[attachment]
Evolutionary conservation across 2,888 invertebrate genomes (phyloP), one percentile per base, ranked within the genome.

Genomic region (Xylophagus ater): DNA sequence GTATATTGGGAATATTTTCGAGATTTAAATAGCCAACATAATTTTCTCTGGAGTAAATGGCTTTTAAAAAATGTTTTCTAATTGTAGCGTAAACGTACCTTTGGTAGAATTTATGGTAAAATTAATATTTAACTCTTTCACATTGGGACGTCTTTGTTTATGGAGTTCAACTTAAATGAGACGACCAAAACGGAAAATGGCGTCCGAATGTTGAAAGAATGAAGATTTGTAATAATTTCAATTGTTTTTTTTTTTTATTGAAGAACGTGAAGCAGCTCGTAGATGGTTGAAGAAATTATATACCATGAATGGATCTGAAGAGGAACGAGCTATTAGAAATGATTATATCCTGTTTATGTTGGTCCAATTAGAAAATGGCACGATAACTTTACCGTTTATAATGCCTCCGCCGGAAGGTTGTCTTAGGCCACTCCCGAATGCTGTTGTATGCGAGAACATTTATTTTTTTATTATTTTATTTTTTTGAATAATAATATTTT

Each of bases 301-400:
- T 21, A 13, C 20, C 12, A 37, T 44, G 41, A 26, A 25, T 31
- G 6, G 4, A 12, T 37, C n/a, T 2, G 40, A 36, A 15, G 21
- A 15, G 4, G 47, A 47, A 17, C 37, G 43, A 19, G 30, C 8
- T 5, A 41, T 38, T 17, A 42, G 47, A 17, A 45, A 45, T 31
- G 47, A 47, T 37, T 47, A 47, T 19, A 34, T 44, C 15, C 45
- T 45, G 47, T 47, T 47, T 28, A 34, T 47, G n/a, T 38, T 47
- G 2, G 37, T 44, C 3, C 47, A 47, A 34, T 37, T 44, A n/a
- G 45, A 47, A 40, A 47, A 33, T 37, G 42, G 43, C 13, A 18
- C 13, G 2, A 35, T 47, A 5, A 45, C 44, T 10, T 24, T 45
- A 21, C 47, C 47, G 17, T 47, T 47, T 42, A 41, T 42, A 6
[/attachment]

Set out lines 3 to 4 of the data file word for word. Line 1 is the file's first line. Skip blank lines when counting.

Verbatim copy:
Each of bases 301-400:
- T 21, A 13, C 20, C 12, A 37, T 44, G 41, A 26, A 25, T 31